How to Made Homemade Icelandic Style Yogurt

Since travelling I have missed yogurt from Australia; the thick and creamy yogurt found everywhere in Queensland. My favourites were Queensland Yogurt Company and Mungalli Creek Dairy Yogurt. I couldn’t find the same while travelling but I did come across Icelandic style yogurt in New York under the brand name Siggi. It was amazing to say the least. It is super thick, low sugar, high protein and fat free. Where has this yogurt been all my life! Then we went to Thailand and the yogurt there is appalling and I craved Siggi’s daily. Upon arriving in London I came across Skyr yogurt at the local Asda and the love affair for Icelandic style yogurt began again. I have to admit I think Siggi’s flavoured yogurts are better but Skyr’s flavoured ones are still decent. I bought the natural Skyr and it is equally as amazing and you can flavour it yourself with maple syrup, berries etc., Even though Skyr is pretty decently priced I love to learn how to make things at home so I found a recipe online and attempted to make a homemade version of Skyr.

In terms of cost effectiveness I am not sure whether it works out more cost effective but it does stop me buying packaged items and gives me a sense of satisfaction that I made it myself.

My first attempt at Skyr was a success and my partner is a huge fan (which is always a good sign). I did accidentally use organic, full fat milk and it still turned out great. The second time I got the right milk needed to make Skyr (non-fat milk) and the main difference is that I noticed there was less whey dripped out and it thickened quicker. I tried to take photos along the way, the lighting is terrible in the kitchen but it does the trick.

I used the recipe I found at this blog (Jules Food Blog Spot). Both of my attempts I have halved the recipe I found on Jules Food Blog Spot. For my first attempt I didn’t buy enough milk (still trying to get used to the imperial system of measurement) and I think by halving the recipe it makes enough yogurt for both of us (for now). I also need to see if my pot will support 5 litres.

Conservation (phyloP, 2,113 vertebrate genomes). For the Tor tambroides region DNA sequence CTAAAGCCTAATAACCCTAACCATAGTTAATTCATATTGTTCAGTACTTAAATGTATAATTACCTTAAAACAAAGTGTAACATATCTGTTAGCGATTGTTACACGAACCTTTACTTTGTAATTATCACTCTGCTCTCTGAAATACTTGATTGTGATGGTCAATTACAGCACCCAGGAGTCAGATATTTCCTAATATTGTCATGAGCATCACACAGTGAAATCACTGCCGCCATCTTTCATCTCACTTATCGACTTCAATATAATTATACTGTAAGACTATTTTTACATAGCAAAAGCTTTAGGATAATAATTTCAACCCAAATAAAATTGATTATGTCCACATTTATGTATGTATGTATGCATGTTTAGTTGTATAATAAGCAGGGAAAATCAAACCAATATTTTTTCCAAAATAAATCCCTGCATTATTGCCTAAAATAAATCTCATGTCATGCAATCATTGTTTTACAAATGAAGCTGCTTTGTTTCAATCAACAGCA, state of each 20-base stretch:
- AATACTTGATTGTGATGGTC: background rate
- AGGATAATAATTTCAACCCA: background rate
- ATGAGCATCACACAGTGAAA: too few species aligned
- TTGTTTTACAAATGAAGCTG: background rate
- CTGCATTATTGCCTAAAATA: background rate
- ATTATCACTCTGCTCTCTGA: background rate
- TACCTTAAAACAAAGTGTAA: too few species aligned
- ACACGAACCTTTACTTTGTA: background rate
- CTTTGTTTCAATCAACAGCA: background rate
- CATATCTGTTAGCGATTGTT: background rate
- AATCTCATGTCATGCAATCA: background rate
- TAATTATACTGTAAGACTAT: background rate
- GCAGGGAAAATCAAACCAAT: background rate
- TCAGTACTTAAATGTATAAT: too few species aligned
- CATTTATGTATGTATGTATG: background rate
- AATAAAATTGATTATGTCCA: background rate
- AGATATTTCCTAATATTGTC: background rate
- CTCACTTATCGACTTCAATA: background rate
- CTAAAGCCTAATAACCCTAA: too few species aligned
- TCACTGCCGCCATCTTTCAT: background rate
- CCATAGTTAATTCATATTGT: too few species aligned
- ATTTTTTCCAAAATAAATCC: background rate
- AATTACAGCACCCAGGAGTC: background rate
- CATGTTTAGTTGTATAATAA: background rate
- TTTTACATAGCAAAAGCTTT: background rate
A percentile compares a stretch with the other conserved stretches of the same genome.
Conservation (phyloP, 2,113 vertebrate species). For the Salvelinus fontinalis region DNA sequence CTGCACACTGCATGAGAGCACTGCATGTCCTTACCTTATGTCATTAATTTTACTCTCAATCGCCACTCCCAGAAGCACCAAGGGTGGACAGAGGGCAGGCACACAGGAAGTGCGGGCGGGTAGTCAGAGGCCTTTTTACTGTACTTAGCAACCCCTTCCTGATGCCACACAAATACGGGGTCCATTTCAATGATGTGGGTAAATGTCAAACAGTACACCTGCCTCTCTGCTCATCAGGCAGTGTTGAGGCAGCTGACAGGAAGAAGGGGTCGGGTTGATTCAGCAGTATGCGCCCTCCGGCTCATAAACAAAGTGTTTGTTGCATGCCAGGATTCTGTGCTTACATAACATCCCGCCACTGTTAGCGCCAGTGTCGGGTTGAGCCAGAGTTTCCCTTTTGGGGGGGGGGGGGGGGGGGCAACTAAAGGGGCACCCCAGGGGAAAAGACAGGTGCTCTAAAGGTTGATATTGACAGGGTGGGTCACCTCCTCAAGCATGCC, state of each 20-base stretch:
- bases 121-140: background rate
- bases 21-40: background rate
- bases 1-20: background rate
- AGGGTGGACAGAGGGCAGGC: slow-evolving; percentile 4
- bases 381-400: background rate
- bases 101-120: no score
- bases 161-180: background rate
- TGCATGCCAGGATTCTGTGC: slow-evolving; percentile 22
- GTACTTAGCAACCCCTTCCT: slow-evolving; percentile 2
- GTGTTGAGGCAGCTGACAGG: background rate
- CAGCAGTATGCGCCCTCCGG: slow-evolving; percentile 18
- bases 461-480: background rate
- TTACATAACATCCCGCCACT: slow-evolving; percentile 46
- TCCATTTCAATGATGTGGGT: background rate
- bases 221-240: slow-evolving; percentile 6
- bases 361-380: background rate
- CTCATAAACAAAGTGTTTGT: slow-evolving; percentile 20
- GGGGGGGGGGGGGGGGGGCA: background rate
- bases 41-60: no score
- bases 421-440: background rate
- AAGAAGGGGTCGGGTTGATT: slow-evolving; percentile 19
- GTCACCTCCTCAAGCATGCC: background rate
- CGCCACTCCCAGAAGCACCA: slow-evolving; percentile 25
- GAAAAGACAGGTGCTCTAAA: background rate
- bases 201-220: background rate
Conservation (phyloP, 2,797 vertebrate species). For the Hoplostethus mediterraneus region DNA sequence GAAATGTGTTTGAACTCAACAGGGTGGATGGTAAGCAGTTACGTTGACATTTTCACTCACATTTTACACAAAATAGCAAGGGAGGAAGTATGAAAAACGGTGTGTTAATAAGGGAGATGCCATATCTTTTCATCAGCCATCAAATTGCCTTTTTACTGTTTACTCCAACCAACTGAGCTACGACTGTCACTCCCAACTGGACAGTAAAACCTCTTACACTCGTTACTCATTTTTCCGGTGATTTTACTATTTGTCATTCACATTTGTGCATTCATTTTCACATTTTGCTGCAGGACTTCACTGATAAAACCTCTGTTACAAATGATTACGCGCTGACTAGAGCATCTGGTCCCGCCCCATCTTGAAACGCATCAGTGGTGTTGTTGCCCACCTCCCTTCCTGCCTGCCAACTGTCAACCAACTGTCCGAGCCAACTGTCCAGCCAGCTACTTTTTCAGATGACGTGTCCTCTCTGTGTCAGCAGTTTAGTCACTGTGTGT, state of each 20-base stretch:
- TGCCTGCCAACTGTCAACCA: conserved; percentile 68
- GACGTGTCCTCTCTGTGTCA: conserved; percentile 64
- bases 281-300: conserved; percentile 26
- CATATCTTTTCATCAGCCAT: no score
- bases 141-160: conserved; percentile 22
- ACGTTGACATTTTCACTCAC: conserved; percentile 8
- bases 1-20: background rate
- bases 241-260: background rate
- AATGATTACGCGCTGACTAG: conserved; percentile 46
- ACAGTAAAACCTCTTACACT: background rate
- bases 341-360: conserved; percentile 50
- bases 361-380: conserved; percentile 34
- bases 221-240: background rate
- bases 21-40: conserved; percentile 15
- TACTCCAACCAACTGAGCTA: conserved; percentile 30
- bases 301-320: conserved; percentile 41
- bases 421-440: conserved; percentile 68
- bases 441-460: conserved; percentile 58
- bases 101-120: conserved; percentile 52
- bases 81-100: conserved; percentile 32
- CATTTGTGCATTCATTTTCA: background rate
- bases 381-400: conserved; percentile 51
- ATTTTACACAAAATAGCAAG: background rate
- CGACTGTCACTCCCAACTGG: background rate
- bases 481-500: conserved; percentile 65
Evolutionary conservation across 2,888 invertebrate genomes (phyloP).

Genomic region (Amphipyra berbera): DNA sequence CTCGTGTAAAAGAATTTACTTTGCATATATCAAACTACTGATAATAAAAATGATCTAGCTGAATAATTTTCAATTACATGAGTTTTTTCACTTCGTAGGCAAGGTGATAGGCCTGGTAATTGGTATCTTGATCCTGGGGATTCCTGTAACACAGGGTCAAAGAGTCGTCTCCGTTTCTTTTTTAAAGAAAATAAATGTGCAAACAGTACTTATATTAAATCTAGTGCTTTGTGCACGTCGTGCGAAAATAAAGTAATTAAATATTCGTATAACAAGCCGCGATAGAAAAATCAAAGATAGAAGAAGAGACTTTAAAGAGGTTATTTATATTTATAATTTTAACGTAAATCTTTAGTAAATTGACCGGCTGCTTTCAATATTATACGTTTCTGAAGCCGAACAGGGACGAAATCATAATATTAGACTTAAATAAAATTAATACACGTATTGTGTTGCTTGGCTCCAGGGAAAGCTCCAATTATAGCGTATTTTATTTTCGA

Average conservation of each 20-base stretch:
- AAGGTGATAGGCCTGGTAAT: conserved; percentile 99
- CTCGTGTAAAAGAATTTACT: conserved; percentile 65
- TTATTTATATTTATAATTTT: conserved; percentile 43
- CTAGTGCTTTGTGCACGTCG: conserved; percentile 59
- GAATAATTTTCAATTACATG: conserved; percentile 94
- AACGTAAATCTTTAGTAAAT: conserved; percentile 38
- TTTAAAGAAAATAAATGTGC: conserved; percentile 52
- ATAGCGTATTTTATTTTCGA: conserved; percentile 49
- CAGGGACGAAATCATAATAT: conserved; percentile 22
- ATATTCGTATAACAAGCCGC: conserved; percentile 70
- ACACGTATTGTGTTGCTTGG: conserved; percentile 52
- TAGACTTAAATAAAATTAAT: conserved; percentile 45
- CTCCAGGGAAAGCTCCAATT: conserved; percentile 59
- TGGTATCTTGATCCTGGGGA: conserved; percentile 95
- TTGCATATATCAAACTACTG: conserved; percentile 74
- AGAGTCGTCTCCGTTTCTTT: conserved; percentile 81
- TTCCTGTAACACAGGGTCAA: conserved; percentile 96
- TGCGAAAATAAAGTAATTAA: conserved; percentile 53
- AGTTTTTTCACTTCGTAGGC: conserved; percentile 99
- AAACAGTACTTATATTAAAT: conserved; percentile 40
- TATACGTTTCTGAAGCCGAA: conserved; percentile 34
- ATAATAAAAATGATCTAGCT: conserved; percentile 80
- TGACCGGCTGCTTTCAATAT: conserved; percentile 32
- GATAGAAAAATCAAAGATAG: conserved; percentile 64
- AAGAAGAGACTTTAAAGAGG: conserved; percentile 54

Ready to start!

Ready to start!



  • 2.5 litres (1/2 gallon) non-fat milk (organic is better)
  • 1-3 heaped Tablespoons of Plain/Natural Skyr or another brand if you can find it
  • 3-4 drops of Vegetable Rennet Liquid (I got mine from Planet Organic)


  • Digital thermometer
  • Stainless steel pot
  • Tea-towels or a towel for wrapping up pot
  • Cheese cloth or a big square of muslin cloth
  • A large strainer
  • A whisk
  • Bowl/cup


  • Ensure all your utensils are clean
  • Pour milk into pot and set to a low heat/low flame if using gas
Heating milk on stove (gas)

Heating milk on stove (gas)

  • Heat milk to 87-91 degree Celsius (190-195 degrees Fahrenheit) – use a low heat to avoid the bottom of the pot burning
Heated to 190.5 F (88 C)

Heated to 190.5 F (88 C)

Note: Using a low heat the milk will take about an hour to get to the right temperature, don’t turn it up just to speed up the process or you may burn it.

  • When the milk is heated to the above temperature turn off the heat and let the milk cool to 43 degrees Celsius (110 degrees Fahrenheit) – this takes about an hour but monitor it appropriately
  • In a cup or bowl put your heaped Tablespoons of your Skyr yogurt starter (or another brand if using that) and slowly add a Tablespoon at a time of your milk until you get a smooth, pourable consistency, make sure it is combined
  • Add this mixture to the warm milk and stir but do this carefully to avoid scaping any milk solids that have forms at the bottom of the pot
  • Add the drops of liquid rennet to the milk and stir carefully